PROVIDENCE, R.I. [Brown University] — The Andrew W. Mellon Foundation has awarded Brown University’s Haffenreffer Museum of Anthropology a $5 million grant to catalog and prepare for the anticipated move of nearly 1 million ethnographic objects, archaeological specimens and images that illustrate and document human cultures and societies from across the globe.
The funds will enable the museum to create an accurate inventory of its diverse holdings, which are currently housed in Bristol, Rhode Island, in anticipation of a move to a to-be-determined future home near the University’s campus in Providence. The relocation would unite the museum’s collections in one city, boost public access to its collections and create new opportunities for scholarship in anthropology, Native American and indigenous studies and other academic disciplines at Brown.
“A move to Providence would consolidate the research, teaching and exhibition activities of the museum under one roof,” said Robert Preucel, director of the Haffenreffer Museum and a Brown professor of anthropology. “This transformational award from the Mellon Foundation allows us to move one step closer toward that goal, which will facilitate further collaboration not only with Brown’s teaching and research programs but also with the city's distinguished arts and cultural institutions.”
The museum’s operations are currently divided between Bristol and Providence. The Bristol facilities, which include the Collections Research Center and the Circumpolar Laboratory, currently house most of the museum’s staff and collections — but the two buildings are nearly 80 years old, and according to Preucel, they were never intended to support the needs of a modern-day professional museum.
For decades, staff have worked to combat challenges such as climate control, inadequate storage space and poor conditions for public access to the collection. The frequent movement of historical artifacts between Bristol and Manning Hall, the Haffenreffer Museum’s exhibition space on the Brown campus in Providence, takes a physical toll on the objects, Preucel says. And in 2008, fire code requirements forced the museum to close its Bristol facility to the public, limiting its exhibitions to one gallery on campus.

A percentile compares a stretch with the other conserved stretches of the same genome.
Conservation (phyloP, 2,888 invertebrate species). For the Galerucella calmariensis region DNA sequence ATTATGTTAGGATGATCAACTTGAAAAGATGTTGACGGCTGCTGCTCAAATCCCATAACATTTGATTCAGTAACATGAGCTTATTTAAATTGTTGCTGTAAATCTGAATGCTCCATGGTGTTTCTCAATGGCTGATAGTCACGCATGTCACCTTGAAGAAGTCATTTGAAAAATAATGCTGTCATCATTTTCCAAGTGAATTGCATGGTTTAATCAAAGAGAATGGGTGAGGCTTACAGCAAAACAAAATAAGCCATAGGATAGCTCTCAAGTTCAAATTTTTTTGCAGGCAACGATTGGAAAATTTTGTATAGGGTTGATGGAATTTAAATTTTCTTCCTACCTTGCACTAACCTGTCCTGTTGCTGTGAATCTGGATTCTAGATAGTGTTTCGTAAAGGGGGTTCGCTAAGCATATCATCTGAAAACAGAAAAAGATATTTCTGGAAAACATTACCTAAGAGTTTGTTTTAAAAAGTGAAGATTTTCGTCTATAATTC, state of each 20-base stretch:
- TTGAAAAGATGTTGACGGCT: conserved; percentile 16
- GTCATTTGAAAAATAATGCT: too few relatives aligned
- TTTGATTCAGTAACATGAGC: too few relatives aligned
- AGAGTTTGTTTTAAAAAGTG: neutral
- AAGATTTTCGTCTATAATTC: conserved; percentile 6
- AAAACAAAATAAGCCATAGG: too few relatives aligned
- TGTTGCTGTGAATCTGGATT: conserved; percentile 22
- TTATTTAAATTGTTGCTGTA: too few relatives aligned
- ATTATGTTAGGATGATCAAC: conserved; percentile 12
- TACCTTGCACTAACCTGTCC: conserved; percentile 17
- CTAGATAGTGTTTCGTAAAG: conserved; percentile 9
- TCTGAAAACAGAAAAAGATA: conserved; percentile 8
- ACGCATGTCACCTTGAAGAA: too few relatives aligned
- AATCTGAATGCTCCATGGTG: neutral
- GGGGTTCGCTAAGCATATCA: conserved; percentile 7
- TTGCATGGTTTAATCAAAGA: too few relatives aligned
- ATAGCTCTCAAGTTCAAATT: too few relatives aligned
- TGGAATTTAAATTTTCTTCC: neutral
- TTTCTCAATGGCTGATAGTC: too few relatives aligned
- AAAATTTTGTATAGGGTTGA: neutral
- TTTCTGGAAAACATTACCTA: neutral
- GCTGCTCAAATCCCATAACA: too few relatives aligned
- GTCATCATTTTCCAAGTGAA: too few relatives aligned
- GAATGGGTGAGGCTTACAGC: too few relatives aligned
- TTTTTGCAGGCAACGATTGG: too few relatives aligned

The University is currently exploring potential spaces near the Brown campus that could house the Haffenreffer Museum’s entire collection. As that process continues, the museum will use Mellon Foundation funds to formally catalog and store each object in preparation for potential relocation, hiring a team of professionals to assist. A photographer will document nearly 143,000 objects that haven’t yet been photographed, and collection assistants will help to establish an updated cataloging system. A conservator will protect and stabilize items to prepare them for a move. And a community engagement specialist will work with the region’s Native American and indigenous communities to bring their voices and expertise into the museum’s plans for the future.
An extensive collection
The Haffenreffer Museum’s origins date to 1903, when brewer, entrepreneur and philanthropist Rudolf F. Haffenreffer Jr. purchased an amusement park at Mount Hope in Bristol for use as a summer home and farm.
Centuries earlier, Mount Hope had been the site of pivotal events in American history — it was there that Wampanoag leader Metacom, also known as King Philip, held his tribal council and was later killed in a major conflict between Native Americans and English colonists. Perhaps because of the property’s history, Haffenreffer became deeply interested in Native American archaeology and history. He purchased collections of indigenous artifacts from New England and the American Southwest, interacted with local tribes and served on the board of the precursor of the Smithsonian’s National Museum of the American Indian in Washington. He named the building that housed his growing collection the King Philip Museum and opened it to the public in 1928.